Project: Function and Evolution of the Insulin and Insulin-like Signaling Network in Reptiles

My lab studies multiple molecular networks including those involved in mitochondria, but currently the most prominent focus is on the Insulin/Insulin-like Signaling (IIS) network. The IIS network is a collection of hormones, receptors, and intracellular signaling proteins that regulates many aspects of life-history — reproduction, growth, stress response and aging — that vary across natural population of animals and across species. Comparative analyses of IIS have been largely been limited to invertebrates and mammals. Our initial work on this network identified that one of the key hormones regulating this network (IGF1) was evolving rapidly in reptiles. In collaboration with a team of researchers we conduct an extensive evolutionary analysis of the IIS network across 66 amniotes, including 18 RNA-seq transcriptomes from non-avian reptiles that we generated (McGaugh et al 2015). We uncovered rapid and extensive molecular evolution such that (i) the IIS network exhibited divergent evolutionary rates between reptiles and mammals, with reptiles generally having faster evolutionary rates; and (ii) positive selection IIS receptors and hormones has shaped the extracellular network in reptile- and mammal-specific manner. With this study, we have exposed vast variation in the IIS network within and among amniotes. This provides a critical step to unlocking information that this signaling network may contain about vertebrate patterns of genetic regulation of metabolism, modes of reproduction, and rates of aging. The three projects below approach the understanding of this network from different angles. The first two use naturally occurring instances of the repeated evolution of traits across species.

(i) The Functional Consequences of Divergent Selection on the IIS network among Anolis Lizards. Anolis lizards vary in the amino acid sequence of the IIS hormones, and previous work has demonstrated positive selection on the hormones and their receptors. We (PhD students Abby Beatty and Amanda Clark, and undergraduates Shawn Yates and Hannah Marshall) are exploring this sequence diversity of the hormones and the receptors through sequencing of the genes within and across anolis lizard species. To understand the functional consequences of the amino acid changes we are cloning, expressing and purifying the IGF hormones from different anolis species. We are use these purified hormones for comparative experiments in a captive colony of wild-caught lizards and in their cell cultures to determine the functional roles of the observed amino acid substitutions in binding the receptors and the consequences on cellular and organismal growth.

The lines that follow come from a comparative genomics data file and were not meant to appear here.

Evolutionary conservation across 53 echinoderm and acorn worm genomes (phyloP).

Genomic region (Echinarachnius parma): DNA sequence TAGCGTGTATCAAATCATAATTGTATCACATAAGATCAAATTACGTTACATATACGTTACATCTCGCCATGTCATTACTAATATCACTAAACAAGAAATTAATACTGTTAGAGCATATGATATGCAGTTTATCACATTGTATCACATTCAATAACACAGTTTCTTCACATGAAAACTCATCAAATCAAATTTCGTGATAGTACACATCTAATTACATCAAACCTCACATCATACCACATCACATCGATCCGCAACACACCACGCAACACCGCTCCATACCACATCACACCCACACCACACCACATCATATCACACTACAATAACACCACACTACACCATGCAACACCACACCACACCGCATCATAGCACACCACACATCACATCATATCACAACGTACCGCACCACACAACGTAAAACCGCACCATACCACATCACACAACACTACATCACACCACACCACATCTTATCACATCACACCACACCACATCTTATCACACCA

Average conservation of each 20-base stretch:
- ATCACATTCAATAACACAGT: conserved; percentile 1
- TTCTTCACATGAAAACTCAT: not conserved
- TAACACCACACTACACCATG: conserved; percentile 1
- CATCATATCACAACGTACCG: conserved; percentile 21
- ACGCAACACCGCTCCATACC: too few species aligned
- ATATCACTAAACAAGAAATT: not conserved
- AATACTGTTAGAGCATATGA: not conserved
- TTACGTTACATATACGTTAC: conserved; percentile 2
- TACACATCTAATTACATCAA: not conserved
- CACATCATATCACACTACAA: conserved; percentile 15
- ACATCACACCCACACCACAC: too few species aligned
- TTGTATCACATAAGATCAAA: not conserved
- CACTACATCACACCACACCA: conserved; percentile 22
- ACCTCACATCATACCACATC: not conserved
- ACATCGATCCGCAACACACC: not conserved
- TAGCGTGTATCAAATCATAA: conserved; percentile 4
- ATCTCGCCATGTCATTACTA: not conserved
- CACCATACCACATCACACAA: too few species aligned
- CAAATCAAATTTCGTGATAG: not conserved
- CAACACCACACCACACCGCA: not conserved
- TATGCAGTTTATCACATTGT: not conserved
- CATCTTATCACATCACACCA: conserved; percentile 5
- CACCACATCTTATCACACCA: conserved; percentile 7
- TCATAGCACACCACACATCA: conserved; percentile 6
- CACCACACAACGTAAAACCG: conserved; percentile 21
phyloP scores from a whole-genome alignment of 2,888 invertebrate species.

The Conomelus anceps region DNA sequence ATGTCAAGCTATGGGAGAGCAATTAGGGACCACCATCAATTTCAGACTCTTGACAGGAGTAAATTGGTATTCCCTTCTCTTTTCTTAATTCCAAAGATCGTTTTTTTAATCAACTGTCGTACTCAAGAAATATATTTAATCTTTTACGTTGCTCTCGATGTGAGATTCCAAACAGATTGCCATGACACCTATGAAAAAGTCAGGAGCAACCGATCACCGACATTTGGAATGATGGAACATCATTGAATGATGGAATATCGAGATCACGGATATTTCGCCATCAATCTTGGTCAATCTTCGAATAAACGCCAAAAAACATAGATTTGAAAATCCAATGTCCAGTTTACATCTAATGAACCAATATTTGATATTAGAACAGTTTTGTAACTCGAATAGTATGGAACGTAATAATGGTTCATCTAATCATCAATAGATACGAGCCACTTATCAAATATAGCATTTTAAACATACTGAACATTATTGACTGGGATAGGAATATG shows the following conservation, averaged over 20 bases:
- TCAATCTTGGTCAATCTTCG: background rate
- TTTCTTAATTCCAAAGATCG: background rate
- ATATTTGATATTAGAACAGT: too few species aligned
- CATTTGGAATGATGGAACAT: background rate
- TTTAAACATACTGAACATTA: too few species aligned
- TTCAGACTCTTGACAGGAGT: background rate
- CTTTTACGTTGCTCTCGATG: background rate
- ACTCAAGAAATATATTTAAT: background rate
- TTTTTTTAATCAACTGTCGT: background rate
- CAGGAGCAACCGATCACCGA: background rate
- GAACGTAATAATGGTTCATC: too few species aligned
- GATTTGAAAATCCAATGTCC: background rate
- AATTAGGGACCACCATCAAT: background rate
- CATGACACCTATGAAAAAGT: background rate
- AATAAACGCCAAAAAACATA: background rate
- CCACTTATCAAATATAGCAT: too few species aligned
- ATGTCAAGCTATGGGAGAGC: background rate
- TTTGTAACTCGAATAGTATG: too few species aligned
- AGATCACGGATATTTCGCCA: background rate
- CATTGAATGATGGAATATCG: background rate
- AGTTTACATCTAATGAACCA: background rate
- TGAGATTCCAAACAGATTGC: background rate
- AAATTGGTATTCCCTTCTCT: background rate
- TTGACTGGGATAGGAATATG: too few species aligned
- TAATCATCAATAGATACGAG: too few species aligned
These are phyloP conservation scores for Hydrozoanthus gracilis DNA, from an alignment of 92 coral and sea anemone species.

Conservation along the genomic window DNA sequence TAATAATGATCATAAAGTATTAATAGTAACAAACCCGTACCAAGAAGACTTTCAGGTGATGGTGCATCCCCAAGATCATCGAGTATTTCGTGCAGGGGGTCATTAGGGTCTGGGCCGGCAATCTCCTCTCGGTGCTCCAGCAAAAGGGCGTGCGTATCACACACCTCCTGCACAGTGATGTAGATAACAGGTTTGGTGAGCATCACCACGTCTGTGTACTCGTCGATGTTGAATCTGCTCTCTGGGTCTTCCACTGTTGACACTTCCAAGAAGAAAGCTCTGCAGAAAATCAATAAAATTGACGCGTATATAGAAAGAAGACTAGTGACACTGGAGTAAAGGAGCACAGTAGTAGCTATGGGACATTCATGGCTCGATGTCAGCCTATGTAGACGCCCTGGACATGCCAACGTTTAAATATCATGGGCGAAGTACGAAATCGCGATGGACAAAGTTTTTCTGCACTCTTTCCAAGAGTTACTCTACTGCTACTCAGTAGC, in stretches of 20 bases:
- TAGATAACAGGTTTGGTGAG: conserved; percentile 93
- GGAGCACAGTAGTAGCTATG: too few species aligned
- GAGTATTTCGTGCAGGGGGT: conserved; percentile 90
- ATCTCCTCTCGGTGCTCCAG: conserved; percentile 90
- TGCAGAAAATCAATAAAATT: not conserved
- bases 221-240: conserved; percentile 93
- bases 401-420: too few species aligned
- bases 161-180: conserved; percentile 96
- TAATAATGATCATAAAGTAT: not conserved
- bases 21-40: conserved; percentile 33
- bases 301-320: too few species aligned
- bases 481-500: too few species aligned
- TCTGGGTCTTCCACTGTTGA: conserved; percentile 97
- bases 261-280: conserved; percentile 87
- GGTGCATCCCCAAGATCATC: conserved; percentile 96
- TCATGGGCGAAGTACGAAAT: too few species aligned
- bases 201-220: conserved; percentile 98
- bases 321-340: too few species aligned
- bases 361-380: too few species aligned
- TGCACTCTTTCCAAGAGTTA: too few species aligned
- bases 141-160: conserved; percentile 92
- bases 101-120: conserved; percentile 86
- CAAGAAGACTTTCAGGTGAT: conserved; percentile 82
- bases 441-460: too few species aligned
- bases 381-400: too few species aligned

(ii) The Role of the IIS network in the Repeated Evolution of Dwarfism in Reptiles on Islands.

(iii) The Repeated Evolution of Placental Structures Across Reptile Species.

The placenta and live-birth are key traits associated with mammals. Less well known are the placental structures that have evolved independently hundreds of times in snake and lizard species. Beautiful work has elucidated the co-option of key elements of the IIS genetic network in the evolution of the placenta through the mammalian lineage. Because of its conserved role in growth and reproduction we would expect this network would be a target of selection in the repeated evolution of placental structures in reptiles. We (MS student Aundrea Westfall, AU collaborator Dr. Jamie Oaks) are using genomic techniques to test if genetic variants in the IIS network are associated with the repeated evolution of placental structures. Future work will involve comparative analysis of gene expression among reptile species and mammals to examine regulation of the IIS network during pregnancy and in facilitating the evolution of live birth. This work will bring new insights into the extent of variation in IIS network across a large group of species, and the different ways selection can manipulate this network.

Collaborators

Principal Investigators:

  • Tonia Schwartz, Auburn University

Collaborators

  • Rita Graze, Auburn University

  • Jamie Oaks, Auburn University

Graduate Students:

  • Abby Beatty

  • Amanda Clark

Undergraduate Students:​

  • Shawn Yates

We are grateful for funding from the following sources that have supported this research.
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